A friend hand made this journal, which I used while teaching at UMM

A friend hand made this journal, which I used while teaching at UMM

When I was in my late 30’s and early 40’s, I began writing essays and memoir in earnest. Then the old journals offered valuable documentation about what happened when I was 24 or 27 and what I thought of it.

Rereading passages from old journals can be cringe-inducing. When skimming old journals, I understand why some people view them as the height of self-involved navel-gazing. Who is that whiny awful person? But that’s the magic of keeping a journal—within its pages, I can be my worst self on my worst day and spare the rest of the world a lot of my angst, anger, depression, and tedious analysis.

That’s also the danger of keeping a journal. The words and feelings included there would necessarily be taken out of context by anyone reading them. I journal when I’m confused or distressed. Good times don’t require explanation and analysis. I want to keep the journals for my use, but at some point I will need to get rid of them, since I won’t always be around to say, “I was having a bad day when I wrote that. I don’t still think that.”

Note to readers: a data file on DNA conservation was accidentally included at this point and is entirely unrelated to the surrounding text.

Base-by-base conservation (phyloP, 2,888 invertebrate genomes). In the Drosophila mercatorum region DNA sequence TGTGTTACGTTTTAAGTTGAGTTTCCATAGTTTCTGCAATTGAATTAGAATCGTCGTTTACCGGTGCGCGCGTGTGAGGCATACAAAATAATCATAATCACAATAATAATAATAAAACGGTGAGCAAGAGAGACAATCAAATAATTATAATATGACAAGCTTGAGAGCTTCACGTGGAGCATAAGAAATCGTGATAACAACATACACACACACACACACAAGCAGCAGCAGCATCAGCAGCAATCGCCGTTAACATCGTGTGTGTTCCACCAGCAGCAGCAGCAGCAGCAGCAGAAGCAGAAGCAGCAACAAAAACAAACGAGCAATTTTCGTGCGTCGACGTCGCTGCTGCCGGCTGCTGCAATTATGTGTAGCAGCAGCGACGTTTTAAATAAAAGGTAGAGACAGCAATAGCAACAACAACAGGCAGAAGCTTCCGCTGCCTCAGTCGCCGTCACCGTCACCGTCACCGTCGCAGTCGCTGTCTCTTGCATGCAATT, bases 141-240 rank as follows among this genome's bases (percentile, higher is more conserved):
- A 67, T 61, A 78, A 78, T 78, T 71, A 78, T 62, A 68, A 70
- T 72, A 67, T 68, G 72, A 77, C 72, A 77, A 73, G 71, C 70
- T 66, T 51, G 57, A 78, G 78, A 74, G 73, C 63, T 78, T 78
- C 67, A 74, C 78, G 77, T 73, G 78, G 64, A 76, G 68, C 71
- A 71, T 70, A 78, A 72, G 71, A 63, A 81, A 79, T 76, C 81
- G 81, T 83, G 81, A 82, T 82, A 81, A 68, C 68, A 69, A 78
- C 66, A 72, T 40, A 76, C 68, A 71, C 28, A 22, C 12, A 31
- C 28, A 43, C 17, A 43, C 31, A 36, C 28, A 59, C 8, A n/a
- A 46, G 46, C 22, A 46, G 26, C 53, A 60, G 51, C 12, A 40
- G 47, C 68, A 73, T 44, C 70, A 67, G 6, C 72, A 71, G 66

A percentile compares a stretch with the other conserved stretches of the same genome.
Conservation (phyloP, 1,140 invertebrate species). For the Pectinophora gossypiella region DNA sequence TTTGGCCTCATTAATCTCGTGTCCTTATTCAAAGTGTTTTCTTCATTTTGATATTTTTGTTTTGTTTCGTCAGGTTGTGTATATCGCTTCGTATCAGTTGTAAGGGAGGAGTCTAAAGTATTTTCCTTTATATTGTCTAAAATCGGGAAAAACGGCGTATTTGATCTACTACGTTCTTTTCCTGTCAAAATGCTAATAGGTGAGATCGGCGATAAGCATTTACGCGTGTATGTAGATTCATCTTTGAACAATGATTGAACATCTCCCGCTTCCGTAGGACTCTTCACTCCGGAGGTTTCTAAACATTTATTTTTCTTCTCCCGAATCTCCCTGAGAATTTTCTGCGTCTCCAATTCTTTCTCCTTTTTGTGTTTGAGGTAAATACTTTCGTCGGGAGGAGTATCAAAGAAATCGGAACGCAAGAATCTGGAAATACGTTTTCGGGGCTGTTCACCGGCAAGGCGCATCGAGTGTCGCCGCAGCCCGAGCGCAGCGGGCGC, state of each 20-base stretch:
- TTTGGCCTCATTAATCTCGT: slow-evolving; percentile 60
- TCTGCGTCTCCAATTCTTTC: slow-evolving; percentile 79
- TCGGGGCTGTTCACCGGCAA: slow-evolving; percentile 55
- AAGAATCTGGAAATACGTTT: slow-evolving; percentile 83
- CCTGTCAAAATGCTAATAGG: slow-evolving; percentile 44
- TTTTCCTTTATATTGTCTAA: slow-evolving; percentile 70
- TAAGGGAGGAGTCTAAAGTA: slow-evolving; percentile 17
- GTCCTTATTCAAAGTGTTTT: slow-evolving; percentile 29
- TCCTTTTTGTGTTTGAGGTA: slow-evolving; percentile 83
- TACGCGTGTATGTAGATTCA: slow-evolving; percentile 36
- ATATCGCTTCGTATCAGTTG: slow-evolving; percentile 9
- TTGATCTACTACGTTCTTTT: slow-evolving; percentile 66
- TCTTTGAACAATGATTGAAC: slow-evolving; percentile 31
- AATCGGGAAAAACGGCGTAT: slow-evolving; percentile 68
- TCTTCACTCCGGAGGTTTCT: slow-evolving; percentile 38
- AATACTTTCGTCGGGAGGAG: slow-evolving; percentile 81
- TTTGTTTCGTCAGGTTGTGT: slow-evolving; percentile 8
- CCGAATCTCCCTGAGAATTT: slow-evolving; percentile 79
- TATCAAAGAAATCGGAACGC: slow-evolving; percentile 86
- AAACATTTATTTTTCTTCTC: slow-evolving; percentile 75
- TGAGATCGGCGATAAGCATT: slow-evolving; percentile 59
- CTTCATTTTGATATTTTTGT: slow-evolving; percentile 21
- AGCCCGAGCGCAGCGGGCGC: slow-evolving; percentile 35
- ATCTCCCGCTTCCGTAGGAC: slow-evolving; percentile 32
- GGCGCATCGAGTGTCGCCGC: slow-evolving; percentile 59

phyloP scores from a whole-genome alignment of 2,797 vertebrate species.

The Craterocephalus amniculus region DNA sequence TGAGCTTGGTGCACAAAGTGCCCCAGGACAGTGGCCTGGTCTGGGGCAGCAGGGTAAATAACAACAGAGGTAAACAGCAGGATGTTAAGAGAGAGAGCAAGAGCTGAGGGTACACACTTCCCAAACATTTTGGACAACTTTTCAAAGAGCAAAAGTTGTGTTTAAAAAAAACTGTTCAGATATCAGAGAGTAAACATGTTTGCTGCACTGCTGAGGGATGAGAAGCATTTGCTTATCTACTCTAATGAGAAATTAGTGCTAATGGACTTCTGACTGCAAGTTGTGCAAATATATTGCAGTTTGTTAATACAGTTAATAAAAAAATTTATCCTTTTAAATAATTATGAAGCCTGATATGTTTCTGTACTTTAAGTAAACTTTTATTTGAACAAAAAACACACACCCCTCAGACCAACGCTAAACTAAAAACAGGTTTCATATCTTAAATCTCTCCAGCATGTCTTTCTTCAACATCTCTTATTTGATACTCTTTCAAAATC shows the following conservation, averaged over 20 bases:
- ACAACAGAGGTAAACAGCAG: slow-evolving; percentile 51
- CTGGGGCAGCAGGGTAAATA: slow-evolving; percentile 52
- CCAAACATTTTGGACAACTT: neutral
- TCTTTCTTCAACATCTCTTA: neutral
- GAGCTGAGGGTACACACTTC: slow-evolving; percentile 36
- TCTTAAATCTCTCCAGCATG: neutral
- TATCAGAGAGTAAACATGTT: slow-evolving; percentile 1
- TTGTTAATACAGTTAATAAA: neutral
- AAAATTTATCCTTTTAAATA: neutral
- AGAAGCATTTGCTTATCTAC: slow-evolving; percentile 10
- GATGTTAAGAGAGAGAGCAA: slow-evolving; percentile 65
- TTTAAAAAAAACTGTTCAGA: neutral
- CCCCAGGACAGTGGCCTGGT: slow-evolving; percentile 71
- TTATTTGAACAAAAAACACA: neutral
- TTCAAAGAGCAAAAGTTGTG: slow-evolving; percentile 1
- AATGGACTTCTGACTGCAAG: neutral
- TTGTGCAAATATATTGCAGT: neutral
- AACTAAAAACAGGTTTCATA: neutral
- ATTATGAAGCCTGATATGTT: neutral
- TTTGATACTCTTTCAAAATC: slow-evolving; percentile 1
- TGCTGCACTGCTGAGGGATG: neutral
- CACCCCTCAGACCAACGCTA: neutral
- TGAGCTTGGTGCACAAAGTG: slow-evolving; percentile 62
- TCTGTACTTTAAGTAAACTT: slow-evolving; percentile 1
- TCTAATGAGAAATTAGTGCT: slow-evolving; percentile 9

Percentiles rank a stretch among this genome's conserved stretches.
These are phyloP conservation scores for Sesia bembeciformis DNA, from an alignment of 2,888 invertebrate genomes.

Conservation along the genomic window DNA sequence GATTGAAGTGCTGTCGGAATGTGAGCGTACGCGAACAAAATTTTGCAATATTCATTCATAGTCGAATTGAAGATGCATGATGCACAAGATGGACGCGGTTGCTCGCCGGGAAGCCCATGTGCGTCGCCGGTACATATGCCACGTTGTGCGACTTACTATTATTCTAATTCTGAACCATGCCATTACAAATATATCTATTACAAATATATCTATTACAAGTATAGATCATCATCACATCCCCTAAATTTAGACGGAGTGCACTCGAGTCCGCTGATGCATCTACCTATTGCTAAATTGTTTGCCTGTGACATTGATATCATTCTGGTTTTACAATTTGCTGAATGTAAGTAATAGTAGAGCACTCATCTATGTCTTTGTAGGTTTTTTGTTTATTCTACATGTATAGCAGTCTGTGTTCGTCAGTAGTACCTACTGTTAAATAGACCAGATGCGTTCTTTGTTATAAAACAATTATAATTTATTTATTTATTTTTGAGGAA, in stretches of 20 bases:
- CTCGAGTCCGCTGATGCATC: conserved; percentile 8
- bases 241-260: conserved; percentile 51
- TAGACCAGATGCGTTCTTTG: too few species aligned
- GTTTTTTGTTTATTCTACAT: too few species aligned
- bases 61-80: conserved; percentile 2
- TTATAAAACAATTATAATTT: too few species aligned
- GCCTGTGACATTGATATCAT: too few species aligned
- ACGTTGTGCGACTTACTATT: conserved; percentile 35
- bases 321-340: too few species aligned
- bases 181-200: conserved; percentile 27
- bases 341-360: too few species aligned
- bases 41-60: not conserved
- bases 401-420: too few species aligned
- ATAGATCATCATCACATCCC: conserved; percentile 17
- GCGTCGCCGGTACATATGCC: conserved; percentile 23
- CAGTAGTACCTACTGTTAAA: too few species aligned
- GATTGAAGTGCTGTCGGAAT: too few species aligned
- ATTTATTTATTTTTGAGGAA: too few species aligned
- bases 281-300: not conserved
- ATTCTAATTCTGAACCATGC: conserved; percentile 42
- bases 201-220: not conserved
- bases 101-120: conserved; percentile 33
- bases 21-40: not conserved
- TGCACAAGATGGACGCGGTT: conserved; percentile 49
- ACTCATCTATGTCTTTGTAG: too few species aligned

My recent journals are much smaller-- 5x7, in this case

My recent journals are much smaller– 5×7, in this case

But the writer and philosopher in me resists. I’ve been writing about my life for 20 years. There might be some good material in there. I hate to dump it now!

If you keep a journal, how do you use it? Will you get rid of them at some point?

Idiosyncratic, Incomplete Best of 2015 List

Tis the season of year-end lists . . . the best books, movies, new words, etc., etc. Some of the lists are fun (Wait, I forgot about that book!) Some are annoying (Why is that movie on the best-of list??) Some recaps are depressing (I won’t remind you of what went wrong in the world this year—I’m sure you haven’t forgotten).

I’m offering you my list of some VERY GOOD things that happened in 2015.

Let us know about something that made your best-of list for 2015.

The WordSisters wish you all the best in 2016!